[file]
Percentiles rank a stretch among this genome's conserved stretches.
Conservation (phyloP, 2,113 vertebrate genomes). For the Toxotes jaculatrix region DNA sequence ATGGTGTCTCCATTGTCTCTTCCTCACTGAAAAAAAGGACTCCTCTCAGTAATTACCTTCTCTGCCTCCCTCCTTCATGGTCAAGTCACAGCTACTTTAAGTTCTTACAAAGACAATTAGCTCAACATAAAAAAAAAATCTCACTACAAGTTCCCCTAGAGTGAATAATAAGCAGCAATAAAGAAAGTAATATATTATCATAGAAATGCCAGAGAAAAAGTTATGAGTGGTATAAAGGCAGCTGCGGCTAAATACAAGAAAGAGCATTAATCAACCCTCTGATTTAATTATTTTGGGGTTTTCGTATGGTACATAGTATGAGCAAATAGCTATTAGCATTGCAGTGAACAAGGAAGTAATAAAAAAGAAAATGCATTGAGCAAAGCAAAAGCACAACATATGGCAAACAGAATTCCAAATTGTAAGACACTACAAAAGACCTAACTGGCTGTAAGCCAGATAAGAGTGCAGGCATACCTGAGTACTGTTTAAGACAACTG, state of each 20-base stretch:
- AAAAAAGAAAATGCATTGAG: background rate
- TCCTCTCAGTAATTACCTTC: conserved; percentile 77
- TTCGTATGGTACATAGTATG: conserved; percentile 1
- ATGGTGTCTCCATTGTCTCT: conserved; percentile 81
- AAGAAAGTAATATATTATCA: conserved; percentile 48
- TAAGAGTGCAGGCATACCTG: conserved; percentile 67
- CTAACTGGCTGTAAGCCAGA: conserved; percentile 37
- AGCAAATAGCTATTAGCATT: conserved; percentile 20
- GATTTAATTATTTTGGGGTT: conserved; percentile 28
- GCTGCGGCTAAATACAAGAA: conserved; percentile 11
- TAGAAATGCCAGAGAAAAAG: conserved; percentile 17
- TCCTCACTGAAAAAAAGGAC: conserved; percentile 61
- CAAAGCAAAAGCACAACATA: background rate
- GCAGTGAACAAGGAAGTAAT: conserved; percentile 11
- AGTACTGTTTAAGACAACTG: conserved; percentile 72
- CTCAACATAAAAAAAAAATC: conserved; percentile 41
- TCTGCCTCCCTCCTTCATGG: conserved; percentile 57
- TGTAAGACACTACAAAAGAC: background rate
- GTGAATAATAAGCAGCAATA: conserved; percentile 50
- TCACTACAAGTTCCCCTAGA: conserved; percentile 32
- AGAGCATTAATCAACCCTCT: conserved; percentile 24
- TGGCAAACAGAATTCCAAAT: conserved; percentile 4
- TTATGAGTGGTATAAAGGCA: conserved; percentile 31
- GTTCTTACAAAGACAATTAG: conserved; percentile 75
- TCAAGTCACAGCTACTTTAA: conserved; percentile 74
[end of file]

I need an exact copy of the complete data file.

Percentiles rank a stretch among this genome's conserved stretches.
Conservation (phyloP, 2,113 vertebrate genomes). For the Toxotes jaculatrix region DNA sequence ATGGTGTCTCCATTGTCTCTTCCTCACTGAAAAAAAGGACTCCTCTCAGTAATTACCTTCTCTGCCTCCCTCCTTCATGGTCAAGTCACAGCTACTTTAAGTTCTTACAAAGACAATTAGCTCAACATAAAAAAAAAATCTCACTACAAGTTCCCCTAGAGTGAATAATAAGCAGCAATAAAGAAAGTAATATATTATCATAGAAATGCCAGAGAAAAAGTTATGAGTGGTATAAAGGCAGCTGCGGCTAAATACAAGAAAGAGCATTAATCAACCCTCTGATTTAATTATTTTGGGGTTTTCGTATGGTACATAGTATGAGCAAATAGCTATTAGCATTGCAGTGAACAAGGAAGTAATAAAAAAGAAAATGCATTGAGCAAAGCAAAAGCACAACATATGGCAAACAGAATTCCAAATTGTAAGACACTACAAAAGACCTAACTGGCTGTAAGCCAGATAAGAGTGCAGGCATACCTGAGTACTGTTTAAGACAACTG, state of each 20-base stretch:
- AAAAAAGAAAATGCATTGAG: background rate
- TCCTCTCAGTAATTACCTTC: conserved; percentile 77
- TTCGTATGGTACATAGTATG: conserved; percentile 1
- ATGGTGTCTCCATTGTCTCT: conserved; percentile 81
- AAGAAAGTAATATATTATCA: conserved; percentile 48
- TAAGAGTGCAGGCATACCTG: conserved; percentile 67
- CTAACTGGCTGTAAGCCAGA: conserved; percentile 37
- AGCAAATAGCTATTAGCATT: conserved; percentile 20
- GATTTAATTATTTTGGGGTT: conserved; percentile 28
- GCTGCGGCTAAATACAAGAA: conserved; percentile 11
- TAGAAATGCCAGAGAAAAAG: conserved; percentile 17
- TCCTCACTGAAAAAAAGGAC: conserved; percentile 61
- CAAAGCAAAAGCACAACATA: background rate
- GCAGTGAACAAGGAAGTAAT: conserved; percentile 11
- AGTACTGTTTAAGACAACTG: conserved; percentile 72
- CTCAACATAAAAAAAAAATC: conserved; percentile 41
- TCTGCCTCCCTCCTTCATGG: conserved; percentile 57
- TGTAAGACACTACAAAAGAC: background rate
- GTGAATAATAAGCAGCAATA: conserved; percentile 50
- TCACTACAAGTTCCCCTAGA: conserved; percentile 32
- AGAGCATTAATCAACCCTCT: conserved; percentile 24
- TGGCAAACAGAATTCCAAAT: conserved; percentile 4
- TTATGAGTGGTATAAAGGCA: conserved; percentile 31
- GTTCTTACAAAGACAATTAG: conserved; percentile 75
- TCAAGTCACAGCTACTTTAA: conserved; percentile 74